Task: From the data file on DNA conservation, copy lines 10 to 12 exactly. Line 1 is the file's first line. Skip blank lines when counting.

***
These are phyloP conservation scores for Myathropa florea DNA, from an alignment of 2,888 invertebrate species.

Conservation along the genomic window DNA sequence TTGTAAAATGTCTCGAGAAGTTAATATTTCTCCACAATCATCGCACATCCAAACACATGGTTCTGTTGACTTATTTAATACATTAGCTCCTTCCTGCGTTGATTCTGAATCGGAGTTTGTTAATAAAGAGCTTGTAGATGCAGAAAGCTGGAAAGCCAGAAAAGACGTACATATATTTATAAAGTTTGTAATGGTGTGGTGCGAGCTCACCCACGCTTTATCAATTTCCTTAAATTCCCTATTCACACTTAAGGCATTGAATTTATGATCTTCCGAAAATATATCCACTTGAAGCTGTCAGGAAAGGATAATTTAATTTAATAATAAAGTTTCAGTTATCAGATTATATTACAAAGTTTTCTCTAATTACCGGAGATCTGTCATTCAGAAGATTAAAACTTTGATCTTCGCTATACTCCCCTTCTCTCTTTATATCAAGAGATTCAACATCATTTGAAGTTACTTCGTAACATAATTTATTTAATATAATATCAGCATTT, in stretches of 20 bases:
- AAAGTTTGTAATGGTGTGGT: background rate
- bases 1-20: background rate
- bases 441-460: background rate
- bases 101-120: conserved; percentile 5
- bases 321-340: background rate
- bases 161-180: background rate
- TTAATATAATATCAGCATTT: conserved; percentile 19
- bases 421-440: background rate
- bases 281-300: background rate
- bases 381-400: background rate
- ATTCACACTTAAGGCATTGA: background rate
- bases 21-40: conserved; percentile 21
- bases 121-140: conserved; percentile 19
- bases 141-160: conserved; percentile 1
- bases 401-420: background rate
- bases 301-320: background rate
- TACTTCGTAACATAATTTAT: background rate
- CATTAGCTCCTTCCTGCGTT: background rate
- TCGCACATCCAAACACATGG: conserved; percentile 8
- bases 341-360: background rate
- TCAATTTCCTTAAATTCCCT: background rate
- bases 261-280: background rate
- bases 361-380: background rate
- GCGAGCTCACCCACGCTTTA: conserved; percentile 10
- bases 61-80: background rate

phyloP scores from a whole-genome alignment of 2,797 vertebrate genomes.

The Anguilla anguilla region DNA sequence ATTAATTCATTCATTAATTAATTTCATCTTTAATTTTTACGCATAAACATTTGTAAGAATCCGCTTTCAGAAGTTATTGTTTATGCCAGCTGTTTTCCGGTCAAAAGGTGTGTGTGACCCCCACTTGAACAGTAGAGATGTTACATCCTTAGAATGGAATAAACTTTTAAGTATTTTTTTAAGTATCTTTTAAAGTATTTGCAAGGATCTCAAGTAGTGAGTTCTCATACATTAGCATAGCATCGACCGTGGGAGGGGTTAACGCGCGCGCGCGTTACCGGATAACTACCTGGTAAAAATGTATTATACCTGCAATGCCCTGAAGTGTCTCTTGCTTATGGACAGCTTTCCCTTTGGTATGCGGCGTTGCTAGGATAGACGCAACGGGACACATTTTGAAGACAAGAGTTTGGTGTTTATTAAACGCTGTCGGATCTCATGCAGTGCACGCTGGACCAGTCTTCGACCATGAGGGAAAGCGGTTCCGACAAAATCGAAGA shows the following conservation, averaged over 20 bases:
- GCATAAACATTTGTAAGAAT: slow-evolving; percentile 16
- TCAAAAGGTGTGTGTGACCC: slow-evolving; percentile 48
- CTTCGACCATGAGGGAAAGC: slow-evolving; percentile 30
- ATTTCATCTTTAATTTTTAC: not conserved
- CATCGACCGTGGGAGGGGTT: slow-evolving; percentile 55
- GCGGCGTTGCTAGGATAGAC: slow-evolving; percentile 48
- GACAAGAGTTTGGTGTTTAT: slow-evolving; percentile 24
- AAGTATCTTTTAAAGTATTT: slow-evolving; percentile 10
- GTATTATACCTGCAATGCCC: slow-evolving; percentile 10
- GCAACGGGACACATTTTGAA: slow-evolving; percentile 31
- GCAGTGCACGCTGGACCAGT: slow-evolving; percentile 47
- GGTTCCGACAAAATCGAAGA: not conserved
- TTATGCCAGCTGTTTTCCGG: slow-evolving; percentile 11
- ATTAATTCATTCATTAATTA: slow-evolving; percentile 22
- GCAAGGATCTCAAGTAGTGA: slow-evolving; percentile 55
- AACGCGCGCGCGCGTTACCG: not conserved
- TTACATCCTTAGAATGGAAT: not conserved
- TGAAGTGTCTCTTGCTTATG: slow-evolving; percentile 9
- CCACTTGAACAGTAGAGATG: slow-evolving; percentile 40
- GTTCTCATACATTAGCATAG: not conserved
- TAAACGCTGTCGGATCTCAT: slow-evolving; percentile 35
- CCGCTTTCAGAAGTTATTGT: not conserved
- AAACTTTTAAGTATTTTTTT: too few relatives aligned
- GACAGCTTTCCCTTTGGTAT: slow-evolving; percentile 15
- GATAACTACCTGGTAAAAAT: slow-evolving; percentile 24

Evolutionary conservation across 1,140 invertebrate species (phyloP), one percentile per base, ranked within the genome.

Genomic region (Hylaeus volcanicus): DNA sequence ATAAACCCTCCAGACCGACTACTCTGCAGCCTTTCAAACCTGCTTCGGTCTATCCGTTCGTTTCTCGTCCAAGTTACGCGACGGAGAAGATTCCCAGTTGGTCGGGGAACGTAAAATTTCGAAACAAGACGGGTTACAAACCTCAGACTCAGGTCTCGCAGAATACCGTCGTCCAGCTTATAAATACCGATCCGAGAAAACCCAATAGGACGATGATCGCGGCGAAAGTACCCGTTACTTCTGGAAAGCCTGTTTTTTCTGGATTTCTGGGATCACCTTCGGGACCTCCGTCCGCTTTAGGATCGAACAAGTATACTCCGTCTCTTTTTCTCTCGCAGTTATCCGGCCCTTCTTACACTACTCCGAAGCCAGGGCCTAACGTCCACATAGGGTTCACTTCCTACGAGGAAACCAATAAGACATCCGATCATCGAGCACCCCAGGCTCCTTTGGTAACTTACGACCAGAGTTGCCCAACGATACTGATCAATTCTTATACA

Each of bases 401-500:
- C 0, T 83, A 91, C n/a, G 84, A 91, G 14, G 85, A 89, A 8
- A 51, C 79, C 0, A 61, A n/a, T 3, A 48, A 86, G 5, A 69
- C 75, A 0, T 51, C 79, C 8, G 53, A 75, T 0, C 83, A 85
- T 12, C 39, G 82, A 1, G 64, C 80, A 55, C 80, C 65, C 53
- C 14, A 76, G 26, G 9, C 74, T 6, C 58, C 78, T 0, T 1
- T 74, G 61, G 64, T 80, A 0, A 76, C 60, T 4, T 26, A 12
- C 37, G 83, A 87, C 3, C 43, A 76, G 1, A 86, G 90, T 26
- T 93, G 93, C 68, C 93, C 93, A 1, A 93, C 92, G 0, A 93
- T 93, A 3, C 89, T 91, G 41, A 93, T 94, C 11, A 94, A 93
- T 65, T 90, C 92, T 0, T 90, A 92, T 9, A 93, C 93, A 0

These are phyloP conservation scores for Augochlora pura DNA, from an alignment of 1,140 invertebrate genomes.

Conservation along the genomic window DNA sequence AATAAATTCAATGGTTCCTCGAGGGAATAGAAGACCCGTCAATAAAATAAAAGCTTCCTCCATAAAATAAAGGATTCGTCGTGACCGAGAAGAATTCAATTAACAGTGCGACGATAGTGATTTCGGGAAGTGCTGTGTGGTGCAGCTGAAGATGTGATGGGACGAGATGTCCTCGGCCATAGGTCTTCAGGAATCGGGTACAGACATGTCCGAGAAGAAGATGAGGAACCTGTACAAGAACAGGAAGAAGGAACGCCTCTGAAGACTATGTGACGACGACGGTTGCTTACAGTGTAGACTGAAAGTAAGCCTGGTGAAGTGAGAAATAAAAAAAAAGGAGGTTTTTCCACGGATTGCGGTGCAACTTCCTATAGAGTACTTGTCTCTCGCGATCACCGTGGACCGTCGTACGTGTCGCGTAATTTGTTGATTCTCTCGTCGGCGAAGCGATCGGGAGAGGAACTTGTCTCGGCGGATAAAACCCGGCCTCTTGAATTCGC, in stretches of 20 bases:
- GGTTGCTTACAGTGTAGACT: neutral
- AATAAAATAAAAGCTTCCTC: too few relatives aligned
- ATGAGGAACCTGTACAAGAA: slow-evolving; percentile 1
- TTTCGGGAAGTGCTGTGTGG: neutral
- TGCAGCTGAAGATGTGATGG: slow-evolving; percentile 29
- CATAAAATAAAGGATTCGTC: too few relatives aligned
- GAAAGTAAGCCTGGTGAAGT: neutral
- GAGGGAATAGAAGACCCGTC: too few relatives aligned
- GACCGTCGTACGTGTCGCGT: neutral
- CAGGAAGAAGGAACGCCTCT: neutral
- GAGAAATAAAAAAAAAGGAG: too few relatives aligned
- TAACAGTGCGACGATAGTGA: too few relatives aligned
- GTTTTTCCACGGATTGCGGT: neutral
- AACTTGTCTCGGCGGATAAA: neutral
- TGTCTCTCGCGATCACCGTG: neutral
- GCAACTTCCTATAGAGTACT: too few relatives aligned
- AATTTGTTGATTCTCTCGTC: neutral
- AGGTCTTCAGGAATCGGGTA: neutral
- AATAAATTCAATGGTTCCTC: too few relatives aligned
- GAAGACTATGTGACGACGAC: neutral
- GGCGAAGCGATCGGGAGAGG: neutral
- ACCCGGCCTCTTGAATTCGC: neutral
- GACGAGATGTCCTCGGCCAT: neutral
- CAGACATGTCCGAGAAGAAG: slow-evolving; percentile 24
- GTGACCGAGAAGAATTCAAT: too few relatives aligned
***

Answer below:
- bases 421-440: background rate
- bases 281-300: background rate
- bases 381-400: background rate